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Math Horizons Contents—April 2015

Games are extra fun for math lovers. We can play them, we can study them, and we can make them. In this issue of Math Horizons Pamela Pierce and Robert Wooster use Markov chains to decide when to attack in Risk. Burkard Polster analyzes the card game Spot It! and uses mathematics create variations of this game. Darren Glass writes about the math in an NPR quiz program. ZenZen (a KenKen game using modular arithmetic) and Spirograph also make an appearance. Read about these games and more in this issue of Math Horizons. —Dave Richeson







Thomas Q. Sibley

A pencil-and-paper game using modular arithmetic.

Life Lessons from Leibniz

Andrew J. Simoson

Andrew J. Simoson shares advice gleaned from the life of Gottfried Leibniz.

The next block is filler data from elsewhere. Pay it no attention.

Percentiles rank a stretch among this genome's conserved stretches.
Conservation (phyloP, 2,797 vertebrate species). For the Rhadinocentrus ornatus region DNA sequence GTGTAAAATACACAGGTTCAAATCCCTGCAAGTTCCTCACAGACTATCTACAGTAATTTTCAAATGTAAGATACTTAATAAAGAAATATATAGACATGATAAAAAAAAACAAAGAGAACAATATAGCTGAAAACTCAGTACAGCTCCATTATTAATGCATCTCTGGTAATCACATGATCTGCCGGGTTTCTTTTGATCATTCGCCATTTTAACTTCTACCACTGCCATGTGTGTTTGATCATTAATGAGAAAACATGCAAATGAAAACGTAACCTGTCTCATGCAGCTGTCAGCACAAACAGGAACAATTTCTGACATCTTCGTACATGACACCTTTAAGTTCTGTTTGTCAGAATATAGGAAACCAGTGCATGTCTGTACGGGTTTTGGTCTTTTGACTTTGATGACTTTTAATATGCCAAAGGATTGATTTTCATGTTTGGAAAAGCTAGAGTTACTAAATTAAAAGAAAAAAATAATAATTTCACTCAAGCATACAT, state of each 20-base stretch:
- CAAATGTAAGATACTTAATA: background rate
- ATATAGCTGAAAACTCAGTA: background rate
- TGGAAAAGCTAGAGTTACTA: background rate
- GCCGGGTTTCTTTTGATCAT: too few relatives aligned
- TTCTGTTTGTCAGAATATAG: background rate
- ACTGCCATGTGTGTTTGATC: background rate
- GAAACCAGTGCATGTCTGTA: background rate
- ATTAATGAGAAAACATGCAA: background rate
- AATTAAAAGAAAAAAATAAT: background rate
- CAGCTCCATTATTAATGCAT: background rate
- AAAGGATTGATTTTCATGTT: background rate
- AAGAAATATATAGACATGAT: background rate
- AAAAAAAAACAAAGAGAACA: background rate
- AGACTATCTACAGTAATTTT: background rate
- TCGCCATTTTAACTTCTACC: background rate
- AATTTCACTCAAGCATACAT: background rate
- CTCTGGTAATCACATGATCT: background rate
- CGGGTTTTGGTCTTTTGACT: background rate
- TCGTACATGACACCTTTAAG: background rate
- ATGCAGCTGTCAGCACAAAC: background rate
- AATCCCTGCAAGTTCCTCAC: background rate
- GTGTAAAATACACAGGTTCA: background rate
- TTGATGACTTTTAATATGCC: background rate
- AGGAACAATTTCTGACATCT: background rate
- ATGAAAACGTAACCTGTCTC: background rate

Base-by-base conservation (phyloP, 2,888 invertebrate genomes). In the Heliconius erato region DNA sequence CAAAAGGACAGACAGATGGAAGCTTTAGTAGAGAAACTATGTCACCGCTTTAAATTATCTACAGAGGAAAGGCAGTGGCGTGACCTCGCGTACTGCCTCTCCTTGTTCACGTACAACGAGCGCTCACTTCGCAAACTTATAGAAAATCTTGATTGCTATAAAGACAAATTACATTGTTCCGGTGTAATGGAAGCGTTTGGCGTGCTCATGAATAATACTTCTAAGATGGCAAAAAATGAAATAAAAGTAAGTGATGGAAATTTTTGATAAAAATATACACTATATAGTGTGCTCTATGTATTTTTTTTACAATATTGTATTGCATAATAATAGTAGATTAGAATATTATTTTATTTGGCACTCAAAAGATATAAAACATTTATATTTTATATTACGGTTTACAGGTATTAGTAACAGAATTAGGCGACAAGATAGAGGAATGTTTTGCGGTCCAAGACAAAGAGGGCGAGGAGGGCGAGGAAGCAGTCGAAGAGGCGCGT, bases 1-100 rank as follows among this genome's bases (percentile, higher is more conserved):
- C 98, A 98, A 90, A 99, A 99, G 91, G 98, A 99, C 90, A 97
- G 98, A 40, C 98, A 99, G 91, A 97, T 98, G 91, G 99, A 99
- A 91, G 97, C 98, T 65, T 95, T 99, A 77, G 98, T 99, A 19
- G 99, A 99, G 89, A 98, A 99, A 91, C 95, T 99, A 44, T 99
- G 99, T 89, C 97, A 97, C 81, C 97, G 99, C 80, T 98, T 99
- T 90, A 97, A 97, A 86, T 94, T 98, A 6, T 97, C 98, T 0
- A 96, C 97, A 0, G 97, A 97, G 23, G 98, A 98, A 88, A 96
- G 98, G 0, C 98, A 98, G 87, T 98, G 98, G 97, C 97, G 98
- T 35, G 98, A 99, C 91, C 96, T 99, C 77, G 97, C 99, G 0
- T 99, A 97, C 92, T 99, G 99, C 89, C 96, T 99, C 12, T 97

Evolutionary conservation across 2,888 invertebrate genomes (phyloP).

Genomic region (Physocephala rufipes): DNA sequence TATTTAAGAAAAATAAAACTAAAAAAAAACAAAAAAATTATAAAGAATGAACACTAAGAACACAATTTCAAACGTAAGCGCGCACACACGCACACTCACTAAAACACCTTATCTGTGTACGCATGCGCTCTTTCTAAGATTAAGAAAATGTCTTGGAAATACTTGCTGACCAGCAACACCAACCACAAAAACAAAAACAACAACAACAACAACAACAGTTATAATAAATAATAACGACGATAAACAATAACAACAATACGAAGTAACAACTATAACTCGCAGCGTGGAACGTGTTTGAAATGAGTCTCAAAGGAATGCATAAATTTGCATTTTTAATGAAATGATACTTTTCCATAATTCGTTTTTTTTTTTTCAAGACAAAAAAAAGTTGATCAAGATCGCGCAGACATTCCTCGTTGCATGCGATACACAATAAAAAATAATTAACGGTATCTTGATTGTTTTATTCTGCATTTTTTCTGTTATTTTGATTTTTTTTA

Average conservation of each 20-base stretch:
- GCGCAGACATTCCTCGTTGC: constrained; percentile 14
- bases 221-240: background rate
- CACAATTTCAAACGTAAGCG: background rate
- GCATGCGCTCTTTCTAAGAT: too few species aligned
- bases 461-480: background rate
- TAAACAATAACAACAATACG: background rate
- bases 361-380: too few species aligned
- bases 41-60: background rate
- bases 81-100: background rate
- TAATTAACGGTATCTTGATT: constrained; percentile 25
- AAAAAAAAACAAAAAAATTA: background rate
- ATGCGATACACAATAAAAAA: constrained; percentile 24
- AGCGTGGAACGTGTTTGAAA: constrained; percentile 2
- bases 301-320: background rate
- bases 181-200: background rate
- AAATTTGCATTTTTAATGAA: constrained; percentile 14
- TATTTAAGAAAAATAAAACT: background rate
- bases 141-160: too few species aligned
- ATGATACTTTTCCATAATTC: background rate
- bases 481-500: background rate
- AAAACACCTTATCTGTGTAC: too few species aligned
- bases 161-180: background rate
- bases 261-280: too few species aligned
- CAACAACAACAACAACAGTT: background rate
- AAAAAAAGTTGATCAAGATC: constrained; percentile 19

The Intersection Game

Burkard Polster

Burkard Polster creates variations of the card game Spot It! (pdf)

Remembering F. O. Vechs

Ann Dalmak

A eulogy for a mathematician born on April 1, 1915.

The Math Mr. Men

Ed Southall

Ed Southall transforms Mr. Men book covers with mathematical themes.

What Were They Thinking? A Look at Life in 1915

Deanna Haunsperger and Pamela Richardson

What was life like for a math student the year the MAA was founded?

The Bookshelf

Brie Finegold reviews Math Bytes, by Tim Chartier

The View From Here

How School Cheats Us

Daniel W. Farlow

Daniel W. Farlow reflects on Paul Lockhart’s book A Mathematician’s Lament.

Conquer the World with Markov Chains

Pamela Pierce and Robert Wooster

Use mathematics to plan attacks in the game of Risk.

The Spirograph & Mathematical Models from 19th-Century Germany

Amy Shell-Gellasch

Amy Shell-Gellasch shares some mathematical treasures from the Smithsonian National Museum of American History.

Findin’ Extrema Local

Larry Lesser

A mathematical reworking of "Livin' La Vida Loca."

Math Quiz on the Radio

Darren Glass

An NPR quiz program brings mathematics to work.

The Playground

The Math Horizons problem section, edited by Gary Gordon

Aftermath: History Helps Math Make Sense

Daniel E. Otero

Studying the history of mathematics has surprising benefits.